Johan E. Eklund (2008)

Corporate Governance, Private Property and Investment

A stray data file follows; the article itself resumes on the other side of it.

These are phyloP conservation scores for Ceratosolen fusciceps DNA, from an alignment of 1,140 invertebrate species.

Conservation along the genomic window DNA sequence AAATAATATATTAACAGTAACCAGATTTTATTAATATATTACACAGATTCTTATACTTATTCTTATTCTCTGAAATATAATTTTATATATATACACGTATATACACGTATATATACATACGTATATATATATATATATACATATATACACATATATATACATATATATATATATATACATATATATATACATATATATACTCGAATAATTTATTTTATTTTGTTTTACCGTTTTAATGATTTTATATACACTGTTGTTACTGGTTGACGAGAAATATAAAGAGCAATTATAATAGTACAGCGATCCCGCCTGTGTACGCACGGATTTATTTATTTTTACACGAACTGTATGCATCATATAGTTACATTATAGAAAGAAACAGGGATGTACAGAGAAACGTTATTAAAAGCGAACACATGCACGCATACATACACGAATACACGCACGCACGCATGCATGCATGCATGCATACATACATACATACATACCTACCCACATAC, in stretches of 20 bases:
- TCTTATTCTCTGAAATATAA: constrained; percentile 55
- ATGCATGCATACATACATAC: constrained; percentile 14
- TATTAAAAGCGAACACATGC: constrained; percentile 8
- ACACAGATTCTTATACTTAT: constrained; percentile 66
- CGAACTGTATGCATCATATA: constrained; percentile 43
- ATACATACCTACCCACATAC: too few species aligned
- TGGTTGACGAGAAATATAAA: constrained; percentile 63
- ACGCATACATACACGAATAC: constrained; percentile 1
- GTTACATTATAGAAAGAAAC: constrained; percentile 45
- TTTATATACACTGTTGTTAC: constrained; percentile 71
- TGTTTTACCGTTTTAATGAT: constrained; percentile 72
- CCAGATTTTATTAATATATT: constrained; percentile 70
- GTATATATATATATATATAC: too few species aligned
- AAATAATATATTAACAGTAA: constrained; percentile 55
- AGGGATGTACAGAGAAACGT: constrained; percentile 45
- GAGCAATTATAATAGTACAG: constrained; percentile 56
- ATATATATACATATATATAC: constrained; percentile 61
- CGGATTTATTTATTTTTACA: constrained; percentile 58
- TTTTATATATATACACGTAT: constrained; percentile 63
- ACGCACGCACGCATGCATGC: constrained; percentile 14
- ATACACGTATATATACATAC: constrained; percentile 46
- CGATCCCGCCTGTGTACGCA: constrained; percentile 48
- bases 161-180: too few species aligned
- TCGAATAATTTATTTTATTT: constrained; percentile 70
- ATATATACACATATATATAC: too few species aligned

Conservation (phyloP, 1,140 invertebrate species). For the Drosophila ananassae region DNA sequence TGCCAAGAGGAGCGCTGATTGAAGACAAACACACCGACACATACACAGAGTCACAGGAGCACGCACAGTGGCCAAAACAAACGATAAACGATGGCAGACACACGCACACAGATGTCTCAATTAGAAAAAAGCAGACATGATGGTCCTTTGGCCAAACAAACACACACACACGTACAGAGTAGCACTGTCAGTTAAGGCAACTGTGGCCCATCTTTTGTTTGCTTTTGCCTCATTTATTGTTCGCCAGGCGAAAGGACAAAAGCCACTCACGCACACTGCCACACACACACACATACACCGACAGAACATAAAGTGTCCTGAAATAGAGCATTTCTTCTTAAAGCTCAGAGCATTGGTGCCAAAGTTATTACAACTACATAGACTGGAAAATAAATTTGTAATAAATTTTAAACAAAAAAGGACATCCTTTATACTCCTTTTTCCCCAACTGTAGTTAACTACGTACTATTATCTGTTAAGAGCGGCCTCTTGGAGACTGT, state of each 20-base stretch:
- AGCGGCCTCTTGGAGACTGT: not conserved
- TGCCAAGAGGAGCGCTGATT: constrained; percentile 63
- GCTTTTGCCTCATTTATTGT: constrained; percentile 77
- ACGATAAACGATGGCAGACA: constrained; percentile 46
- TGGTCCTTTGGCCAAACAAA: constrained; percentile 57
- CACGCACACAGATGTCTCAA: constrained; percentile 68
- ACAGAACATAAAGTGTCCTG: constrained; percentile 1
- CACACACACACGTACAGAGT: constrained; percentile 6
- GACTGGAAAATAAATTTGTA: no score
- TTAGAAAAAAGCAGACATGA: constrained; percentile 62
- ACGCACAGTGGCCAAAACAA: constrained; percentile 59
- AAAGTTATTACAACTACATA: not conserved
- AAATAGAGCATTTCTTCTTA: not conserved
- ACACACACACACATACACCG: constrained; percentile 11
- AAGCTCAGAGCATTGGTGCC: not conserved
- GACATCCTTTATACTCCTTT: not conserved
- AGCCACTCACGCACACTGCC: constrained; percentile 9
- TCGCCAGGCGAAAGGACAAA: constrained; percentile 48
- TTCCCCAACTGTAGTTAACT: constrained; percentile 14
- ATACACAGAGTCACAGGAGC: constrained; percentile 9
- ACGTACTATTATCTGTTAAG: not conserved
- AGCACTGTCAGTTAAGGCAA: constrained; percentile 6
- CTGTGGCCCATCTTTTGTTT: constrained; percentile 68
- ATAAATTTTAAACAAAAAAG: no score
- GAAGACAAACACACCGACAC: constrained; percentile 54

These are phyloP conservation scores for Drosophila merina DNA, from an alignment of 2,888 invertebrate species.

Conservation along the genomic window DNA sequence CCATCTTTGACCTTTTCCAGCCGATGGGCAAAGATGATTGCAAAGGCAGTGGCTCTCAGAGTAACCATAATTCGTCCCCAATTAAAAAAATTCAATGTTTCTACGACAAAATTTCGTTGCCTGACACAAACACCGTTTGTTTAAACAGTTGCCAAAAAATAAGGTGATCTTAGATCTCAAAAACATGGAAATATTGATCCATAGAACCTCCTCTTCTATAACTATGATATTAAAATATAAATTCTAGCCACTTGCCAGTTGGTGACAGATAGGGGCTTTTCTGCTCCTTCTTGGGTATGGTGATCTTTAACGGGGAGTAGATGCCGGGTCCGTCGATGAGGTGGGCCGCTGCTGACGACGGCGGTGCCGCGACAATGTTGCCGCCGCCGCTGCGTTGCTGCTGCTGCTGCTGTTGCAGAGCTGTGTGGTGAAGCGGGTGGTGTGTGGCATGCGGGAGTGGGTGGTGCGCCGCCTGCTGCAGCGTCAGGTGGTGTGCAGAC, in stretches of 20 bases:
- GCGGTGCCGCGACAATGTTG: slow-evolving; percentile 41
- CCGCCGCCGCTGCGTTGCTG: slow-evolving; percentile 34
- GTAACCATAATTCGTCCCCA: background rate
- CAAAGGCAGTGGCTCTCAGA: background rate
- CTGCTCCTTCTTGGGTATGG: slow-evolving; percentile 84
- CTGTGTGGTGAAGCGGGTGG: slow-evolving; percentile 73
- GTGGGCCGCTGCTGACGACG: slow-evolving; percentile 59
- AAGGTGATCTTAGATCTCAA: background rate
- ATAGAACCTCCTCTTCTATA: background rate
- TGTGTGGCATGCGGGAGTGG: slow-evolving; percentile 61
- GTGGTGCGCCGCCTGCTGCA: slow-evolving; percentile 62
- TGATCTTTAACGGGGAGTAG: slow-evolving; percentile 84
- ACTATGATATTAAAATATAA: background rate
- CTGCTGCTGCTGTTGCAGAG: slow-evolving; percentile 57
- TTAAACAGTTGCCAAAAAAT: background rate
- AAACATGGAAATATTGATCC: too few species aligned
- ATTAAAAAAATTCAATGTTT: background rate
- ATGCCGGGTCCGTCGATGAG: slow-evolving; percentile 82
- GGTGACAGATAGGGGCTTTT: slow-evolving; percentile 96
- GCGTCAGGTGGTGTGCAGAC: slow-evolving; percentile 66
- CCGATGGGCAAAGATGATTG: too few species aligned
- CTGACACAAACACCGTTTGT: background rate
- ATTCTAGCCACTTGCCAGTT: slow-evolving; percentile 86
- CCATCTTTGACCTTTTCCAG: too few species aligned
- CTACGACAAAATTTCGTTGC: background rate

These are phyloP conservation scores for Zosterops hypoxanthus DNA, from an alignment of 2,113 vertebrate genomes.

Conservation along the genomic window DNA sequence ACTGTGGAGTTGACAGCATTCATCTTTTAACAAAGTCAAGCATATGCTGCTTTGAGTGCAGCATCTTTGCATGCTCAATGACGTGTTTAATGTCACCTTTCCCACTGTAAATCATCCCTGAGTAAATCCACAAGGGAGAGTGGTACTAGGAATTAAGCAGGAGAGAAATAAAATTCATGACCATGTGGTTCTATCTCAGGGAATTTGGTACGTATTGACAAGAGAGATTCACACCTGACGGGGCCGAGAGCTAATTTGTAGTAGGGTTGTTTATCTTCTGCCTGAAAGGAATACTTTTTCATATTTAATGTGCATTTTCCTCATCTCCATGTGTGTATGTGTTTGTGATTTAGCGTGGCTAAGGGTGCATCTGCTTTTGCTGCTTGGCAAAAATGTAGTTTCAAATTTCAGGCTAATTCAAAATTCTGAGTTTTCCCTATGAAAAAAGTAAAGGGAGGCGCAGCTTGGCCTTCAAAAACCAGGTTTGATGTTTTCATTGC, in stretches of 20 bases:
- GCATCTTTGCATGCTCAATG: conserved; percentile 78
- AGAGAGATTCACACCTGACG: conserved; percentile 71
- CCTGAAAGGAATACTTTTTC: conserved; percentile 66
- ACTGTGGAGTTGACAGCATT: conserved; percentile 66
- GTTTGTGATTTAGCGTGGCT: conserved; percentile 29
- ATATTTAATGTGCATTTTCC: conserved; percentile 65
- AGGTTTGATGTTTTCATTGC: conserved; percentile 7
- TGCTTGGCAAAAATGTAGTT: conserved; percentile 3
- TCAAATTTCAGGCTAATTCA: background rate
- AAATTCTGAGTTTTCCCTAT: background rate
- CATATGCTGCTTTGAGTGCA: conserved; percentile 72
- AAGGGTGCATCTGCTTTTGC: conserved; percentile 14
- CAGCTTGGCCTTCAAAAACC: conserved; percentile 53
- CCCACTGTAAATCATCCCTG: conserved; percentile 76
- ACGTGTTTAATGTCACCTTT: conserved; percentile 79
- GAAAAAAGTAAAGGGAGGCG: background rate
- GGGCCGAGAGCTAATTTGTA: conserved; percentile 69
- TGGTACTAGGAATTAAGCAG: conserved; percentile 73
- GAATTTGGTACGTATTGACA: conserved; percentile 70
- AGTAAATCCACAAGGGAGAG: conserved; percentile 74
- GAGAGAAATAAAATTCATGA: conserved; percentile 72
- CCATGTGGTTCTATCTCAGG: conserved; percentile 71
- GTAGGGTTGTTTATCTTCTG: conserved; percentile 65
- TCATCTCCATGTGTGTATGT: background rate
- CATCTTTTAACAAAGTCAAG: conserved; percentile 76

Corporations have become the dominant organizational form in modern market economies, managing vast resources. Corporations are however associated with a number of governance problems. This dissertation deals with these corporate governance issues from an investment perspective. The dissertation comprises one introductory chapter and five, from each other independent, essays. These essays can be read independently, but are kept together by a corporate governance and investment theme. The essays mainly contribute to the empirical literature on corporate governance and investment behavior. In chapter 2 a measure of capital allocation, based on the acceleration principle, is estimated across 44 countries. Capital allocation is compared to ownership concentration and indicators of corporate governance. Support for the so-called economic entrenchment hypothesis is found, whereas the legal origin hypothesis is rejected. Chapters 3, 4 and 5 look at corporate governance and investment in Scandinavia, and Sweden in particular. Chapters 3 and 4 look into how ownership concentration affects firm investment performance. Performance is measured with marginal q. How dual-class shares affect this ownership-performance relationship is examined. Dual-class shares are, in chapter 4, found to reduce the so-called incentive effect and enhance the so-called entrenchment effect. The role of profit retentions for investment is examined in chapter 5. Scandinavian firms are found to rely on earning retentions to a higher degree than firms in other countries. Chapter 6 contains an analysis of how the quality of property rights and investor protection affect the cost of capital.